from Humans Are Free:
Dolce, who speaks from experience from representing children abused in foster care, writes:
Here’s the ugly truth: most Americans who are victims of sex trafficking come from our nation’s own foster care system. It’s a deeply broken system that leaves thousands vulnerable to pimps as children and grooms them for the illegal sex trade as young adults.
[Our readers] are probably familiar with the systemic failures of America’s foster care system, and how it trafficks children. We have investigated and reported on this huge problem for years now.
Therefore, it is refreshing to see this horrible injustice in our foster care system exposed in a corporate-sponsored “mainstream” media source.
The studies and statistics that Dolce references are quite sobering:
The frequency of child sex abuse is a true epidemic. Since at least 2000, the U.S. Department of Justice has reported that some 67 percent of all sexual assaults are committed against victims under 18 years old.
The U.S. Department of Health and Human Services reports confirmed child sexual abuse cases number approximately 58,000 per year in recent years.
Unreported child sexual assaults are estimated at 80 percent and supported by multiple studies and experts.
The National Center for Missing and Exploited Children (NCMEC) found that “of the more than 18,500 endangered runaways reported to NCMEC in 2016, one in six were likely victims of child sex trafficking. Of those, 86 percent were in the care of social services when they went missing.
Child Sex Trafficking in Foster Care is Known – But Nothing is Being Done About it
While the problem of child sex trafficking through the nation’s foster care system is not commonly known in the general public, it is known to our nation’s leaders.
The essential failure is how we care for these children.
As NCMEC’s CEO told Congress in 2013, “Children in foster care are easy targets for pimps … [they] are the most susceptible to the manipulation and false promises that traffickers use to secure their trust and dependency. These children have fractured safety nets and few alternatives.”
Child welfare systems can, but often do not, prevent that reality for children. Pimps rely on that. (emphasis added)
Senator Rob Portman (R-Ohio) introduced legislation in 2017 to amend an antiquated 1996 law that was ostensibly enacted to protect freedom of expression on the Internet, but, as Sen. Portman’s bill describes, allowed website operators (most prominently, Backpage) to facilitate the sale of sex with victims of sex trafficking. In many of these cases, the victims are children.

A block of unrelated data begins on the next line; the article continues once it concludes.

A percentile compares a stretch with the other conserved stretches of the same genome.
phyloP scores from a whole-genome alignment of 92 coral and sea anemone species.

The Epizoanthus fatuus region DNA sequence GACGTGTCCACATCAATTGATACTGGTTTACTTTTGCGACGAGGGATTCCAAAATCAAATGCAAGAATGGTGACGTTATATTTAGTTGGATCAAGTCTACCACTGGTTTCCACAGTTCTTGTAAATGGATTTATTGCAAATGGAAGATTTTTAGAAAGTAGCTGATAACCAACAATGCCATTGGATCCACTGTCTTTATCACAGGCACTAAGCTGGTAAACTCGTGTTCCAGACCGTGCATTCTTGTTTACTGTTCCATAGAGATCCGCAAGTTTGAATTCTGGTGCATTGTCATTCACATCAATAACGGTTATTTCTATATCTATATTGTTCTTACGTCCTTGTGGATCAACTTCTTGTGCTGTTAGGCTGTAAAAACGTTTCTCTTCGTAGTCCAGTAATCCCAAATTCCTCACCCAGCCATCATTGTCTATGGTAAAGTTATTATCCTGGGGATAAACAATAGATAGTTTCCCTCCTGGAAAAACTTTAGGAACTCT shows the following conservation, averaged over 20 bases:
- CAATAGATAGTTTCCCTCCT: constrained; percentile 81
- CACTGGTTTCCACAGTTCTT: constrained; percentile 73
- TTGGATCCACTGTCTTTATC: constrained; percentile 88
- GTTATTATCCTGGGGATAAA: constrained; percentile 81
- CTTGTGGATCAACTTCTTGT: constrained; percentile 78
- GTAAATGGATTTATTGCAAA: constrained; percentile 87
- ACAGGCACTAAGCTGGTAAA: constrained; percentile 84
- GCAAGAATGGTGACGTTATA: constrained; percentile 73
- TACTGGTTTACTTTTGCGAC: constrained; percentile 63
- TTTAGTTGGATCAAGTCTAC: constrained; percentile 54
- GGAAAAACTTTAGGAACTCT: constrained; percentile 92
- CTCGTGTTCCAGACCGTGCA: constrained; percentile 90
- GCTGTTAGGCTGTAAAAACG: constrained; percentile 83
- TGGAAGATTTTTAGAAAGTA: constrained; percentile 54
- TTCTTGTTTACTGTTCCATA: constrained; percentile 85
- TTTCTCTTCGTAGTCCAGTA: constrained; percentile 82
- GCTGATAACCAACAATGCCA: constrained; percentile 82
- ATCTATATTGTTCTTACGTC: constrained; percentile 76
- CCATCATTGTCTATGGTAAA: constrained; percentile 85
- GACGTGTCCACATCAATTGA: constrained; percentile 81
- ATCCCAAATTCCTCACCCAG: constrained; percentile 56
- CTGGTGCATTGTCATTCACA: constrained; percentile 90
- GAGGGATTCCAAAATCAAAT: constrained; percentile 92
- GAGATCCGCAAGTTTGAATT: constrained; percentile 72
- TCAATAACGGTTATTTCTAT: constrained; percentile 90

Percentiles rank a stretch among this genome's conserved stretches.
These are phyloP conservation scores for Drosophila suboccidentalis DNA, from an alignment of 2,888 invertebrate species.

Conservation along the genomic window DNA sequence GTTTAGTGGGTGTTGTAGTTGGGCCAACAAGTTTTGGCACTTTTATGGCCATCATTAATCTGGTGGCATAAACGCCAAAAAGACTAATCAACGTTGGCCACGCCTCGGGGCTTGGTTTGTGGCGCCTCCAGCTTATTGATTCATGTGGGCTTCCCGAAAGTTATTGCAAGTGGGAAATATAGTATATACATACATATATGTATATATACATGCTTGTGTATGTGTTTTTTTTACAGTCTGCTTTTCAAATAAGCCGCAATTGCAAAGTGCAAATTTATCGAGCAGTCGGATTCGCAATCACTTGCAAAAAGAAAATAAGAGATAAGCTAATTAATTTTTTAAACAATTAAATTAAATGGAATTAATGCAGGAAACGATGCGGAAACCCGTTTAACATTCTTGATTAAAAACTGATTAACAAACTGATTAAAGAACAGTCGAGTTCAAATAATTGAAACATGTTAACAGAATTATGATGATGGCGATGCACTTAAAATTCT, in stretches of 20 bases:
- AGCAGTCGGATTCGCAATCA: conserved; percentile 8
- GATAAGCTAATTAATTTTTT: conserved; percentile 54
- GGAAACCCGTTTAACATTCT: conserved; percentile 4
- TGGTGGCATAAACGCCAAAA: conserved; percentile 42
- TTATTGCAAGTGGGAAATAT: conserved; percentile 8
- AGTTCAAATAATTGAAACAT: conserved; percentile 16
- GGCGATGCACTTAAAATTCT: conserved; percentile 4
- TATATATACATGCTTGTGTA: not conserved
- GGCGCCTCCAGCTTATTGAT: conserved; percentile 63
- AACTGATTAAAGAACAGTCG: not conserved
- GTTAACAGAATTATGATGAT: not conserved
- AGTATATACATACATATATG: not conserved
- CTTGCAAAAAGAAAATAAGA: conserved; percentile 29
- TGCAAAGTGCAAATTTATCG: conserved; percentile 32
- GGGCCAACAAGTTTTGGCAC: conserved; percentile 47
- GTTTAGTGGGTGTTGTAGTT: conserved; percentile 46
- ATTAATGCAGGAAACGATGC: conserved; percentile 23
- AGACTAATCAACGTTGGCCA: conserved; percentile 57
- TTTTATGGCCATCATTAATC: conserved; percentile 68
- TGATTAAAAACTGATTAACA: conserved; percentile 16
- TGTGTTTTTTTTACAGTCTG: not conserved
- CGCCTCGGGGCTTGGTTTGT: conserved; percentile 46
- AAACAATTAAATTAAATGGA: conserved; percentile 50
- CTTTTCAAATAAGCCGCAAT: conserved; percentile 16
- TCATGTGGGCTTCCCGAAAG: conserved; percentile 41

We covered the work of Senator Portman here at Health Impact News back in 2016, when he published a report on the results of a six-month investigation looking at 125,000 unaccompanied minors who had crossed the U.S. borders into the United States since 2011, reportedly fleeing violence and unrest in Guatemala, Honduras and El Salvador.
His report documents how most of these children ended up being trafficked and severely abused.
But what is actually being done to help stop this horrific abuse happening right here in the United States?
Sen. Portman’s legislation is landmark and a key step in helping sex trade victims, but the reality is that predators will find other venues.
Dolce also makes it clear that the system responsible for allowing this to happen is the nation’s foster care system.
Children are learning all the time, and in abusive foster or group homes they learn that their worth as humans is not intrinsic. Their worth is what the abusive caregiver gets from them, whether simply a paycheck from the state or their bodies for sex, as happened to some of my clients.
This conditions them to be subservient to pimps—giving all they have in exchange for essential needs, like food and shelter.
As one of my clients put it, after extensive physical and sexual abuse in state care, the day she turned 18 and left the system with no community support, job or money, she saw herself in one way: “There was a gold mine between my legs.”
The rates of runaways from state care remains essentially unchanged since 2003, so the volume of potential trafficking victims has not changed.
To protect our nation’s most vulnerable children, we need the federal government to compel states that accept hundreds of millions of dollars for child welfare systems to answer, in every case that a child goes missing, why it happened and why it continues to happen.
The reason that this horrible child sex trafficking system does not stop is because those running the foster care system are corrupt. Even if one is not actually participating in child sex trafficking within the foster care system, those who know about it are not reporting it.
From cases of child abuse victims I have represented, I can name dozens of adults who knew of abuse in institutional care, but failed to report it.
What about law enforcement? Michael Dolce is an attorney who represents these abused young people, so surely he is able to report this and law enforcement are able to arrest the perpetrators so they can get their day in court, correct?